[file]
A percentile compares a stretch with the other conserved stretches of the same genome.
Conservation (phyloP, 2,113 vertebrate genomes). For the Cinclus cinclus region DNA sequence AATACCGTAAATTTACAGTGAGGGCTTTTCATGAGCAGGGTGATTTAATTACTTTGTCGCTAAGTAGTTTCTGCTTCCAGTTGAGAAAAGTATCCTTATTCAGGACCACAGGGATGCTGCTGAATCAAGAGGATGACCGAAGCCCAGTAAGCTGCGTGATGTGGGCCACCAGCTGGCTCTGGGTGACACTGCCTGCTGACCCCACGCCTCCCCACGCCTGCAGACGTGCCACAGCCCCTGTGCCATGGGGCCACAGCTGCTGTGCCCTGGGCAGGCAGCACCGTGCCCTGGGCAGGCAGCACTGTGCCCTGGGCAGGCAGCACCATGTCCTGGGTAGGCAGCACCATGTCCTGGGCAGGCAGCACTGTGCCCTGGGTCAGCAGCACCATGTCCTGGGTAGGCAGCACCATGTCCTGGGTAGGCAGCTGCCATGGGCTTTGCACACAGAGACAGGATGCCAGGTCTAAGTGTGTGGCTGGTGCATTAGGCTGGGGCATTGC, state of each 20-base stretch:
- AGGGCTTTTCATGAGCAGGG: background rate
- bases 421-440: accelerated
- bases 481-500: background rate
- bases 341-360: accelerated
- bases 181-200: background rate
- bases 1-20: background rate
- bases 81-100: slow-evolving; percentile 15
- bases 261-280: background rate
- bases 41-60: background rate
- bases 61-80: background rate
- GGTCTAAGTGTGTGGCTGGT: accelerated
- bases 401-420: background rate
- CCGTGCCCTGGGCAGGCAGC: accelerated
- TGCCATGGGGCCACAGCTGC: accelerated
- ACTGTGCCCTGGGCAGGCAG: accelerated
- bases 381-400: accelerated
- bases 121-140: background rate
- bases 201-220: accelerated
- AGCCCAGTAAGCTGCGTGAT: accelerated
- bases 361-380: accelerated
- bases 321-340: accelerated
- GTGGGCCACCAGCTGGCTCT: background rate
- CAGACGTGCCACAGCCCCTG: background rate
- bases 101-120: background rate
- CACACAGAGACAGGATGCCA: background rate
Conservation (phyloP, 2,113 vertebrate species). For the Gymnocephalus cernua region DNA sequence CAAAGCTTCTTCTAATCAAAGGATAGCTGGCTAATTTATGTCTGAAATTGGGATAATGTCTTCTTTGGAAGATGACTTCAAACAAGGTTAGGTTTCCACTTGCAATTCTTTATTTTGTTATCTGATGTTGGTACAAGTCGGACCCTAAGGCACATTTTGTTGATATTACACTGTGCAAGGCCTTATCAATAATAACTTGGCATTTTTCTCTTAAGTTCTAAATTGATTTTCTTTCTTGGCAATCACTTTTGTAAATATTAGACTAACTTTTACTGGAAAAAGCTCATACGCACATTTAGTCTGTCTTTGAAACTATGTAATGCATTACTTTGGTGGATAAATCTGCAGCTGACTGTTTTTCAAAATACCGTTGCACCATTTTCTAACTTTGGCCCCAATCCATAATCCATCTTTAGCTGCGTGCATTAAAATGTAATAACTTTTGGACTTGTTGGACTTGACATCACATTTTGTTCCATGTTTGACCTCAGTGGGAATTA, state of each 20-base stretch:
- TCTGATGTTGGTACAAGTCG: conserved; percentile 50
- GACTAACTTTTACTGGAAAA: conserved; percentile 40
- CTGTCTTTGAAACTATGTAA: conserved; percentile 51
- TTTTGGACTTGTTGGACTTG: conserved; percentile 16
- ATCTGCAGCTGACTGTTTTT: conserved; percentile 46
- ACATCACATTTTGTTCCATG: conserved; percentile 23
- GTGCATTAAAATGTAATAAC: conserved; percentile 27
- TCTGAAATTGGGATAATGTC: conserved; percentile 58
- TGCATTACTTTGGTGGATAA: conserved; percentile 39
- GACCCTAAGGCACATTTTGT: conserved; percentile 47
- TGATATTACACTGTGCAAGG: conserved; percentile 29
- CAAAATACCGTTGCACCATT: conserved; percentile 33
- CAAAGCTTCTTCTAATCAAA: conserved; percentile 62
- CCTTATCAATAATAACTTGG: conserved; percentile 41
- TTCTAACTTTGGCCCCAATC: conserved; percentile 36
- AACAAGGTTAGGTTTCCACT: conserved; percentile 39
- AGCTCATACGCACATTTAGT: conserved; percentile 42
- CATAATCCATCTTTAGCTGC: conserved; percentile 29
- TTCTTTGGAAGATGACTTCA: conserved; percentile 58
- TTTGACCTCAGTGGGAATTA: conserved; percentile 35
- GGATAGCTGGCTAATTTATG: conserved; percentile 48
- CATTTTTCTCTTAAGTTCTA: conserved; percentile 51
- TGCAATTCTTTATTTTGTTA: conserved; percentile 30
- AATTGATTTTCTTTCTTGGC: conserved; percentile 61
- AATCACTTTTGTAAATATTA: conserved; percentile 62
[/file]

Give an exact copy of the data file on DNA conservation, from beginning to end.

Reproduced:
A percentile compares a stretch with the other conserved stretches of the same genome.
Conservation (phyloP, 2,113 vertebrate genomes). For the Cinclus cinclus region DNA sequence AATACCGTAAATTTACAGTGAGGGCTTTTCATGAGCAGGGTGATTTAATTACTTTGTCGCTAAGTAGTTTCTGCTTCCAGTTGAGAAAAGTATCCTTATTCAGGACCACAGGGATGCTGCTGAATCAAGAGGATGACCGAAGCCCAGTAAGCTGCGTGATGTGGGCCACCAGCTGGCTCTGGGTGACACTGCCTGCTGACCCCACGCCTCCCCACGCCTGCAGACGTGCCACAGCCCCTGTGCCATGGGGCCACAGCTGCTGTGCCCTGGGCAGGCAGCACCGTGCCCTGGGCAGGCAGCACTGTGCCCTGGGCAGGCAGCACCATGTCCTGGGTAGGCAGCACCATGTCCTGGGCAGGCAGCACTGTGCCCTGGGTCAGCAGCACCATGTCCTGGGTAGGCAGCACCATGTCCTGGGTAGGCAGCTGCCATGGGCTTTGCACACAGAGACAGGATGCCAGGTCTAAGTGTGTGGCTGGTGCATTAGGCTGGGGCATTGC, state of each 20-base stretch:
- AGGGCTTTTCATGAGCAGGG: background rate
- bases 421-440: accelerated
- bases 481-500: background rate
- bases 341-360: accelerated
- bases 181-200: background rate
- bases 1-20: background rate
- bases 81-100: slow-evolving; percentile 15
- bases 261-280: background rate
- bases 41-60: background rate
- bases 61-80: background rate
- GGTCTAAGTGTGTGGCTGGT: accelerated
- bases 401-420: background rate
- CCGTGCCCTGGGCAGGCAGC: accelerated
- TGCCATGGGGCCACAGCTGC: accelerated
- ACTGTGCCCTGGGCAGGCAG: accelerated
- bases 381-400: accelerated
- bases 121-140: background rate
- bases 201-220: accelerated
- AGCCCAGTAAGCTGCGTGAT: accelerated
- bases 361-380: accelerated
- bases 321-340: accelerated
- GTGGGCCACCAGCTGGCTCT: background rate
- CAGACGTGCCACAGCCCCTG: background rate
- bases 101-120: background rate
- CACACAGAGACAGGATGCCA: background rate
Conservation (phyloP, 2,113 vertebrate species). For the Gymnocephalus cernua region DNA sequence CAAAGCTTCTTCTAATCAAAGGATAGCTGGCTAATTTATGTCTGAAATTGGGATAATGTCTTCTTTGGAAGATGACTTCAAACAAGGTTAGGTTTCCACTTGCAATTCTTTATTTTGTTATCTGATGTTGGTACAAGTCGGACCCTAAGGCACATTTTGTTGATATTACACTGTGCAAGGCCTTATCAATAATAACTTGGCATTTTTCTCTTAAGTTCTAAATTGATTTTCTTTCTTGGCAATCACTTTTGTAAATATTAGACTAACTTTTACTGGAAAAAGCTCATACGCACATTTAGTCTGTCTTTGAAACTATGTAATGCATTACTTTGGTGGATAAATCTGCAGCTGACTGTTTTTCAAAATACCGTTGCACCATTTTCTAACTTTGGCCCCAATCCATAATCCATCTTTAGCTGCGTGCATTAAAATGTAATAACTTTTGGACTTGTTGGACTTGACATCACATTTTGTTCCATGTTTGACCTCAGTGGGAATTA, state of each 20-base stretch:
- TCTGATGTTGGTACAAGTCG: conserved; percentile 50
- GACTAACTTTTACTGGAAAA: conserved; percentile 40
- CTGTCTTTGAAACTATGTAA: conserved; percentile 51
- TTTTGGACTTGTTGGACTTG: conserved; percentile 16
- ATCTGCAGCTGACTGTTTTT: conserved; percentile 46
- ACATCACATTTTGTTCCATG: conserved; percentile 23
- GTGCATTAAAATGTAATAAC: conserved; percentile 27
- TCTGAAATTGGGATAATGTC: conserved; percentile 58
- TGCATTACTTTGGTGGATAA: conserved; percentile 39
- GACCCTAAGGCACATTTTGT: conserved; percentile 47
- TGATATTACACTGTGCAAGG: conserved; percentile 29
- CAAAATACCGTTGCACCATT: conserved; percentile 33
- CAAAGCTTCTTCTAATCAAA: conserved; percentile 62
- CCTTATCAATAATAACTTGG: conserved; percentile 41
- TTCTAACTTTGGCCCCAATC: conserved; percentile 36
- AACAAGGTTAGGTTTCCACT: conserved; percentile 39
- AGCTCATACGCACATTTAGT: conserved; percentile 42
- CATAATCCATCTTTAGCTGC: conserved; percentile 29
- TTCTTTGGAAGATGACTTCA: conserved; percentile 58
- TTTGACCTCAGTGGGAATTA: conserved; percentile 35
- GGATAGCTGGCTAATTTATG: conserved; percentile 48
- CATTTTTCTCTTAAGTTCTA: conserved; percentile 51
- TGCAATTCTTTATTTTGTTA: conserved; percentile 30
- AATTGATTTTCTTTCTTGGC: conserved; percentile 61
- AATCACTTTTGTAAATATTA: conserved; percentile 62